Enigma variations for the new age
Caroline International, out Friday 22nd November 2019
Is it electronica or dance? Is it pop or prog? Love You To Bits, no-man’s first release for eleven years, seems to encompass all of these, an intriguing mix of styles from the duo comprising Steven Wilson, whose prog star is very much in the ascendancy, and the ever cool vocalist Tim Bowness.
A complete departure from their previous output, most notably Schoolyard Ghosts and the beautiful Flowermouth, this 36-minute piece of two parts in ten segments is a real earworm. The pulsating beat and infectious melodies have been going around and round in my head as I tried to make sense of it all, a sort of Enigma Variations for the new age.
Who better to shed some light on Love You To Bits than vocalist and lyricist Tim Bowness? Or is it?
“Even I don’t know what it means in some ways,” he laughed. “I describe it as an electro-pop song with ideas above it’s station! It’s got repeated lyrical musical motifs and in some ways it’s the least prog thing we’ve done, in terms of musical influences, but it’s the most prog thing we’ve done in terms of capturing the spirit of what that music did.
“It’s a strange album in that the original idea was conceived 25 years ago in 1994. We had just completed an album called Flowermouth and we started work on a couple of pieces, one was called Lightouse, which ended up on the Returning Jesus album some years later, and one was called Love You To Bits. Flowermouth was been released, to possibly our best reviews and sales, but our label, One Little Indian, weren’t particularly happy and I thinks they wanted us to be heading for the big-time with a lot of the other artists such as The Shaymen, Skunk Anansie, Bjork.
“When they first listened to Flowermouth it started of with a 10 and a half minute track with no rhythm. I was a bit like when record companies listen to Godley and Creme’s Consequences or Lou Reed’s Metal Machine…
“As the track was being played we could see, it was like pound-signs falling out of their eyes… So the budget was dropped, and we ended up, within a year or two, being dropped by our American label, our British label, our manager, our publishing company and so on, and we started again.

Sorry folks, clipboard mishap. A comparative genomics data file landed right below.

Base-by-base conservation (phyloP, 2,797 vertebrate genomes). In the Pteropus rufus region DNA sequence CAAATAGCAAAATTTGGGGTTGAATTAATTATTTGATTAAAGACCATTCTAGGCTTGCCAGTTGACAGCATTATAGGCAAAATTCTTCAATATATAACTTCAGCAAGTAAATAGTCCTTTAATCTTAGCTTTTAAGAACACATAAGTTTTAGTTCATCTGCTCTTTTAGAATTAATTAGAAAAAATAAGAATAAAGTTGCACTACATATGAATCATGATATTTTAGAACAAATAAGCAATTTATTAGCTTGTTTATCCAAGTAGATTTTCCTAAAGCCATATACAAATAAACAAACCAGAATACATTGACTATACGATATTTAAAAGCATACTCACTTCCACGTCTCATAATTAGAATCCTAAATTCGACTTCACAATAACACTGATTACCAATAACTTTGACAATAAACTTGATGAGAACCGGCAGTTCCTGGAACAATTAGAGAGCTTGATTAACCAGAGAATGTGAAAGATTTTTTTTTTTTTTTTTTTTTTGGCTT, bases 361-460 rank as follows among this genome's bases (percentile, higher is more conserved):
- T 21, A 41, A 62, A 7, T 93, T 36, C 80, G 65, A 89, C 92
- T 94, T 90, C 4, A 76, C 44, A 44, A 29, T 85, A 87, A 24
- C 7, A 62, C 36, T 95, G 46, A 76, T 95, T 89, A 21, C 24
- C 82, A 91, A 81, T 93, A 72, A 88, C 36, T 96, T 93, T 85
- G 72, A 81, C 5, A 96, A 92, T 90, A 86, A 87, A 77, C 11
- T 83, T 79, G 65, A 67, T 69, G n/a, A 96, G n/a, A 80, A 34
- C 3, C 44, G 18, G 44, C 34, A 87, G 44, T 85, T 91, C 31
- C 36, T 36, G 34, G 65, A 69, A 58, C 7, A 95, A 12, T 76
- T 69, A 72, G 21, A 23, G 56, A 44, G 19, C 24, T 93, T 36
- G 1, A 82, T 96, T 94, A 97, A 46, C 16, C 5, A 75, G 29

“So Lighthouse and Love You To Bits were left in the background for a period and we kept coming back to it. Over the last 25 years there have been various versions of it, 4 minutes long, 12 minutes long, versions with Theo Travis on multiple saxaphones, very, very different approaches to it.
“It’s origins are 25 years old but a lot of the writing and a vast majority of the recording was all done recently. Even though there has been a lot of thought that has gone into this over quite a long time, it seems right and it also seems quite fresh. Many of the ideas and much of the writing were done over the last year and we were working on this until July of this year.
“What was great, musically, was it was a return to the way Steven and I used to work. When we started off, I’m from the North West and Steven’s from the South East, and I would travel to his studio once a month. We’d use that time really well and have two days a month to wok together. We’d write anything from three to eight pieces in that time, because we knew the time was precious, and it was always the two of us, in the studio, trading ideas, enthusiastically.
“That was where we wrote a lot of new music up to Wild Opera. I’d also write songs at home and Steven would write complete backing tracks that he’s give to me but, generally speaking, we spent a lot of time in the studio together.